Building Institutional Resilience to Global Illicit Financial Flows as Enablers and Drivers of State Capture


This project aims to delve into how we can best craft policies and tools based on solid evidence to tackle state capture and strategic corruption. It will complete a thorough analysis into understanding how both local and foreign players, especially Russian oligarchic networks, pull the strings to wield corrupt influence in the Western Balkans, Armenia,
Georgia, Moldova, and Ukraine. The research and policy action will focus on the most powerful weapon and driver of strategic corruption and state capture: illicit financial flows (IFFs).

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To learn more about this project, contact Principal Investigator Ruslan Stefanov.

Project Summary

The research proposal aims to build upon the Center for the Study of Democracy’s considerable practical anti-corruption experience in EU candidate countries, the Western Balkans, Armenia, Georgia, Moldova, and Ukraine. It zooms in and deciphers how to most effectively develop evidence-based policies, institutions, tools and instruments to tackle state capture and strategic corruption. The project will map the evidence of the elements of the state capture toolbox that local and foreign (Russian) oligarchic networks and enablers have deployed for exercising corruptive influence in these countries. The research and policy action will focus on the most powerful weapon and driver of strategic corruption and state capture: illicit financial flows (IFFs). This exercise will outline a clear, practical pathway for curbing strategic corruption and countering state capture risks in ODA-eligible countries through measuring and monitoring IFFs and providing relevant public institutions with the necessary anti-corruption instruments and know-how.

Policy and Programming Implications

The proposed research will pioneer the measurement of IFFs as drivers and enablers of state capture and strategic corruption in ODA-eligible countries. Additionally, this research will provide tested and effective low-level instruments to practitioners and policy makers engaging in fighting corruption in the Global South.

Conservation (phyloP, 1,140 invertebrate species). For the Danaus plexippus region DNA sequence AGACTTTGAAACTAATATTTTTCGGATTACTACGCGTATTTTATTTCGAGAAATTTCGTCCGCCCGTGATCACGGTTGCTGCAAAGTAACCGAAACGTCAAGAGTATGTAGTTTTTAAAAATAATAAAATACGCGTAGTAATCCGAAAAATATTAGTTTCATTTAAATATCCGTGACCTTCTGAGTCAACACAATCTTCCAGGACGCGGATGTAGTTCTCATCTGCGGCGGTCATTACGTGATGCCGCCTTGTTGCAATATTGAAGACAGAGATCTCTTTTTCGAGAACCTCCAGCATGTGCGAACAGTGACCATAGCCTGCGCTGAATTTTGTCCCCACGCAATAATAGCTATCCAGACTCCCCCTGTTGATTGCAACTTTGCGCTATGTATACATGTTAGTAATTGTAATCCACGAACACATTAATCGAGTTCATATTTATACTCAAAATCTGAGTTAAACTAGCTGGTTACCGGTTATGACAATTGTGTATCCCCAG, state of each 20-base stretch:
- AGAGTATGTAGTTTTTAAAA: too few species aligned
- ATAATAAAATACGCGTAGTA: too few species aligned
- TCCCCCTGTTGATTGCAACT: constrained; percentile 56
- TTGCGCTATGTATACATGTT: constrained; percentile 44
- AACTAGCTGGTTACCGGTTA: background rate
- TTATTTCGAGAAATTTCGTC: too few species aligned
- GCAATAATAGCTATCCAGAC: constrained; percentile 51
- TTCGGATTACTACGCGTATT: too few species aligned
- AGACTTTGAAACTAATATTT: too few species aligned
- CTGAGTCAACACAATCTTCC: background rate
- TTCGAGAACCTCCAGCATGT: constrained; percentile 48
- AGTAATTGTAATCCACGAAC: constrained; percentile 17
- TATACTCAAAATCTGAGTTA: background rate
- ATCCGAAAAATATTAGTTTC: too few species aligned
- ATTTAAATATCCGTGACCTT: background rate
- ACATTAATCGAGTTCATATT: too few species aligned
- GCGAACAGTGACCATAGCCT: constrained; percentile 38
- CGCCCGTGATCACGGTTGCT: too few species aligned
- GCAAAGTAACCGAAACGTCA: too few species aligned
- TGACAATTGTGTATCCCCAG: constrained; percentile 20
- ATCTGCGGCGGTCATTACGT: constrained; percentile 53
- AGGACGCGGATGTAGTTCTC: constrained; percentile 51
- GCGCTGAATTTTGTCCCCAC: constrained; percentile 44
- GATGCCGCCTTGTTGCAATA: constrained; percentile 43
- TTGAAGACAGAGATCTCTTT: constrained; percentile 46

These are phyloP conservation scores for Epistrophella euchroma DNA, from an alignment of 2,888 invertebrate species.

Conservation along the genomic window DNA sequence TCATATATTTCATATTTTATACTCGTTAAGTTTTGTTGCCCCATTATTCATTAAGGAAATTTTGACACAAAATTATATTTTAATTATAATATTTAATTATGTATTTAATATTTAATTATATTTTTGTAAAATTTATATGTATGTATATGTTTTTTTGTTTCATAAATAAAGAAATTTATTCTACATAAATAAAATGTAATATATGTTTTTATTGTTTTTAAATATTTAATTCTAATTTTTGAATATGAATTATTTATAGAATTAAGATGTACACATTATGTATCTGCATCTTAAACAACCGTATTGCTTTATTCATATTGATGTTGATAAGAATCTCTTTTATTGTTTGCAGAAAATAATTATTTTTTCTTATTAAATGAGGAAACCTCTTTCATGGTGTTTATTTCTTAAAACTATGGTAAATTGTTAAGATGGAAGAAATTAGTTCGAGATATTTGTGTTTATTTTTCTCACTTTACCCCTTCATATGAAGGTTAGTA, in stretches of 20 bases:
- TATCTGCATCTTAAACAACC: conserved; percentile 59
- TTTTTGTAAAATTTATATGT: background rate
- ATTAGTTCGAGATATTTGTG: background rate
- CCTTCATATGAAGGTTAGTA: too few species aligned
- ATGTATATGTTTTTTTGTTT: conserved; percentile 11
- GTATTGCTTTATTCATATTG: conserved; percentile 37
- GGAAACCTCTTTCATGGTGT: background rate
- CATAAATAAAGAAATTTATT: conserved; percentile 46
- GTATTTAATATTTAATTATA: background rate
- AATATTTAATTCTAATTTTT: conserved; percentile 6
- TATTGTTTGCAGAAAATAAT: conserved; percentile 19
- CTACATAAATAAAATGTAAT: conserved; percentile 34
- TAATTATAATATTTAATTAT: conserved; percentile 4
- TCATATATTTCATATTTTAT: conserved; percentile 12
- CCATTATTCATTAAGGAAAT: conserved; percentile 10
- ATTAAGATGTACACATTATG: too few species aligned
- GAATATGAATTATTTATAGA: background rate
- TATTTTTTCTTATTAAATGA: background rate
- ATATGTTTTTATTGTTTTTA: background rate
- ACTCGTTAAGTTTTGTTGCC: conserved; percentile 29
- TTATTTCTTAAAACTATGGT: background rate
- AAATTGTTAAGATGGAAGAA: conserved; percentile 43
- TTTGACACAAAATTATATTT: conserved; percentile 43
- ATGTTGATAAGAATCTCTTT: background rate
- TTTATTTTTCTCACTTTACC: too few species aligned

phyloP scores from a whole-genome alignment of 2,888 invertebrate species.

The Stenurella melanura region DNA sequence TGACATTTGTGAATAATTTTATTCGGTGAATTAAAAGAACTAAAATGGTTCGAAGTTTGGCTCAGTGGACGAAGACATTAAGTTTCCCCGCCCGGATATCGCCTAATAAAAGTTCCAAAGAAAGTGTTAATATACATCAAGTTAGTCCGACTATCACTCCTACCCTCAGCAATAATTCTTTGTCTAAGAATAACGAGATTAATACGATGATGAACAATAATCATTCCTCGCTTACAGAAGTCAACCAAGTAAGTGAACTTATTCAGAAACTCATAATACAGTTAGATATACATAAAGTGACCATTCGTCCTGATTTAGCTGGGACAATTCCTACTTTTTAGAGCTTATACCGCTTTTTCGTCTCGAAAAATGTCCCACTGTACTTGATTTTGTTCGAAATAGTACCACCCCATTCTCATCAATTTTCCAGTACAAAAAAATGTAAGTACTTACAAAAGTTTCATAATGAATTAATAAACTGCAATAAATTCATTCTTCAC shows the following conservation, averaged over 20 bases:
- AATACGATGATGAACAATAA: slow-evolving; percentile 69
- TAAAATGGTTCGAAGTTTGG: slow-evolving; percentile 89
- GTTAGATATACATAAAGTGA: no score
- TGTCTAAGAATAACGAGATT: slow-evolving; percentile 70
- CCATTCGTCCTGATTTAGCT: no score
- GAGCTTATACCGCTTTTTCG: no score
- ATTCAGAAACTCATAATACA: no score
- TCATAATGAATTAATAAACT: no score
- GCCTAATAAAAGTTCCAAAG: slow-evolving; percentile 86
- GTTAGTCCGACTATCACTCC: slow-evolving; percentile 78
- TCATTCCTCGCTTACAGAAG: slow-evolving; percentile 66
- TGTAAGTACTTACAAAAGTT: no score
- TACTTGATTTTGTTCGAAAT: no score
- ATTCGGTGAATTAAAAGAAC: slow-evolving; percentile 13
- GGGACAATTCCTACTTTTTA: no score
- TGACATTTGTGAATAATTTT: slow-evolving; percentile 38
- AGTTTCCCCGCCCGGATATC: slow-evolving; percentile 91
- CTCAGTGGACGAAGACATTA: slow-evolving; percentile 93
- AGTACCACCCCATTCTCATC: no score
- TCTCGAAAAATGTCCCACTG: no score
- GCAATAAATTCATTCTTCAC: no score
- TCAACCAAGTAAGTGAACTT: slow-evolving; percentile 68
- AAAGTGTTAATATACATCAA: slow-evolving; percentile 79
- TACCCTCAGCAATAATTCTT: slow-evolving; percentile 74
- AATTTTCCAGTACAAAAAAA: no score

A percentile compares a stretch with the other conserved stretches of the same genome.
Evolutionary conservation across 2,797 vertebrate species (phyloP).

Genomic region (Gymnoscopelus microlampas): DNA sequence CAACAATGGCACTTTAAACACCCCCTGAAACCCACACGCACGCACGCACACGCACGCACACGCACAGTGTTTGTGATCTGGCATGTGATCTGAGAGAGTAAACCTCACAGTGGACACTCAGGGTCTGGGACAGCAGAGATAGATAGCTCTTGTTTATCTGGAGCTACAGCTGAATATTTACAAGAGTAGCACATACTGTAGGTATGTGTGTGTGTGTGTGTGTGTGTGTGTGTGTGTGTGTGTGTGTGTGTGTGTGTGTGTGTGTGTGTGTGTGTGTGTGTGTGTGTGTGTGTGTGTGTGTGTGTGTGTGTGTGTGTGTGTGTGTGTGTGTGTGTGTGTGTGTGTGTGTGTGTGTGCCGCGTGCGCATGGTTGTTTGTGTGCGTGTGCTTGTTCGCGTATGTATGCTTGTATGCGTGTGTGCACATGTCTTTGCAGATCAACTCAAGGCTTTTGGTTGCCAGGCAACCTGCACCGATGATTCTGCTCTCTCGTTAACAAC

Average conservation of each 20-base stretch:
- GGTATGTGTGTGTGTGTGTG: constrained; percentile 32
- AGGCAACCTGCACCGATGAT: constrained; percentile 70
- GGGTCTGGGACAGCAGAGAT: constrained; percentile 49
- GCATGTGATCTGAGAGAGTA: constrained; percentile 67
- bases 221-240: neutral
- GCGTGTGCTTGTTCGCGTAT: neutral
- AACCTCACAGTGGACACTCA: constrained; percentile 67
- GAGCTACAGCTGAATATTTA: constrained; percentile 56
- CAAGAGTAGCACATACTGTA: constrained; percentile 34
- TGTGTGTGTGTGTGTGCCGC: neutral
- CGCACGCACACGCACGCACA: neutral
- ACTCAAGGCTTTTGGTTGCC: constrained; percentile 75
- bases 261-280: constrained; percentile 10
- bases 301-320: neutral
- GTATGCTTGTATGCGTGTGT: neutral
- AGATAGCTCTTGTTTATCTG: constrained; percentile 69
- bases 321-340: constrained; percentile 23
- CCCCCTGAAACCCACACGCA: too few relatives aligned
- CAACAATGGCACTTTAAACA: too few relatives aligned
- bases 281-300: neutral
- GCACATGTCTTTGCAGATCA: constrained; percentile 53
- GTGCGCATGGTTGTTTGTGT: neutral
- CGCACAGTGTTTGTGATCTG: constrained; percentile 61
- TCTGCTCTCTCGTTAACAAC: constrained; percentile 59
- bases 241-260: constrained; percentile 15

The project will produce tailor-made products for each of its main target audiences with a special focus on transforming research excellence into policy advocacy and outreach, including: (i) working papers, transforming the academic findings into practical action agendas; (ii) policy briefs, policy notes and testimonial statements translating the project’s research into relevant policy messages; (iii) academic papers in peer-reviewed journals.

Research Questions

  • What are the main sources, channels, and enablers of IFFs in each of the selected countries being
    studied and how do the findings correspond with the specifics of the Global South?
  • What are the most effective tools for tackling IFFs in unconsolidated democracies, and how can
    these be adapted to the countries of the Global South?


CSD proposes to deploy a funnel approach to discovering IFFs, state capture and strategic corruption- vulnerable sectors and initiating ad-hoc investigations. It focuses on building resilient institutions in these sectors through the monitoring and self-monitoring of anti-corruption policy implementation with innovative instruments.

The project will advance CSD’s two decades of research and practical work on anti-corruption, countering state capture and exposing the corrosive effects of Kremlin’s economic influence in the region to build significant new knowledge by mapping illicit financial operations and their role in driving and enabling strategic corruption and state capture.

Research Team Members

  • Mr. Ruslan Stefanov, Program Director, CSD.
  • Dr. Vanya Petrova, Senior Analyst, CSD.
  • Dr. Alexander Gerganov, Director, Sociological Program, CSD.
  • Dr. Maria Yordanova, Senior Fellow, CSD.
  • Dr. Todor Galev, Research Director, CSD.
  • Ms. Daniela Mineva, Senior Analyst CSD.